Kettering Health Network (ketteringhealth.org)
Kettering Health Network Logo
Kettering Health Network Logo
Follow FaceBook Follow YouTube Follow Twitter Follow LinkedIn Share


 Latest Additions
 Articles
 News
 
 

Warm Weather, More Water

May 31, 2017

During the long days of summer, it's natural to think about watering your lawn and garden, the houseplants, and the pets. But what about your need for water?

Getting plenty of fluids every day is essential for good health. Water is in every cell in the body. It helps regulate body temperature, cushions and lubricates joints, protects sensitive tissues, and assists the digestive system.

Most people can meet their need for water by drinking when they are thirsty and consuming fluids with meals. But with hot weather, vigorous physical activity or an illness, your body needs even more water. “Drinking water is critical to health in the summer months as there can be significant losses of body fluids associated with higher environmental temperatures,” says Nancy Pook, MD, medical director of Kettering Medical Center’s Emergency Department.

The need for hydration

You need water to replace what your body loses through everyday functions—such as sweating, going to the bathroom and exhaling. It's essential to replace lost fluids to avoid becoming dehydrated.

Among the symptoms of dehydration are dry mouth, weakness and dizziness. In athletes, dehydration may also lead to muscle cramps.

Being thirsty is a signal that your body is already on the way to being dehydrated. It is important to drink fluids even before signs of thirst appear and to drink more than your thirst demands.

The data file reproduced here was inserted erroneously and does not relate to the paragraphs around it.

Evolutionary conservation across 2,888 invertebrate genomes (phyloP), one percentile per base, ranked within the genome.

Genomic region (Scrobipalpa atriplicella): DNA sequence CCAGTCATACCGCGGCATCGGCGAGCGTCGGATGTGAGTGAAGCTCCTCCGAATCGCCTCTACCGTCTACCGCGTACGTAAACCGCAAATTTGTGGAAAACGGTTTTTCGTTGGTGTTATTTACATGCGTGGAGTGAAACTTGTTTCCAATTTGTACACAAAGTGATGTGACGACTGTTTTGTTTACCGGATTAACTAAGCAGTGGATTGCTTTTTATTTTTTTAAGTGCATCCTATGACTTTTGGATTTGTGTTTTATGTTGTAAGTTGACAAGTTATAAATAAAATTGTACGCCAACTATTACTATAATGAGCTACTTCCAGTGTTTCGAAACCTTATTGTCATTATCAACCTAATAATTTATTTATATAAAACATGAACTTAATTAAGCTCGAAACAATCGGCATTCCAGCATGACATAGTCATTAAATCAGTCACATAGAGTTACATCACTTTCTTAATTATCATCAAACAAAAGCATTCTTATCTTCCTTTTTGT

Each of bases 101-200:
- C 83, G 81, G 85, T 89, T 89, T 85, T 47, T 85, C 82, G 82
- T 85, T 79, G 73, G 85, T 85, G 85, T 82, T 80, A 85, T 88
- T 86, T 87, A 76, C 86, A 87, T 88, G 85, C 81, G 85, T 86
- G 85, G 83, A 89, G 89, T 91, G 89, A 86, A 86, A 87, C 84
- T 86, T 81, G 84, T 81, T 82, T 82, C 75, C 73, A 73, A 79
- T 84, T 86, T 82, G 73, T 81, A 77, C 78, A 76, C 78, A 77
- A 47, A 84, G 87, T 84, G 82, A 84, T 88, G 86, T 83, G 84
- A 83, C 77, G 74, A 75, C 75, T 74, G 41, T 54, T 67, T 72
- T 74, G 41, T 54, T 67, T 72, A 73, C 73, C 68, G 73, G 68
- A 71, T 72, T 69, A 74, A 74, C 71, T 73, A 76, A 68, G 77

Getting plenty of fluids the healthy way

When quenching your thirst, take care in choosing what you drink. While beverages such as soda and sports drinks do contain water, they are also high in sugar and calories.

Along with water, other healthy choices for keeping well-hydrated include:

•       Fat-free or low-fat milk

•       Unsweetened, 100 percent fruit juices

•       Unsweetened iced tea or coffee

•       Fruits and vegetables with a high water content, such as watermelons, grapefruits, apples, lettuce, broccoli and carrots

“Carefully choosing other types of fluids is also important,” advises Dr. Pook. “Too much caffeine may be harmful because it can drain the body of further fluid volume. Athletes should be attentive to carbohydrate and electrolyte needs as well, using fresh fruit and the occasional sports drink as a supplement. Athletes should hydrate before, during, and after their workouts for maximal health and performance.”

When you do choose water, you can give it a kick by adding a wedge of lemon or lime.

Individual water needs vary widely, depending on factors such as physical activity, exposure to heat and age. Some people need to restrict fluids because of health conditions. Be sure to talk with your doctor about the amount of water you need each day.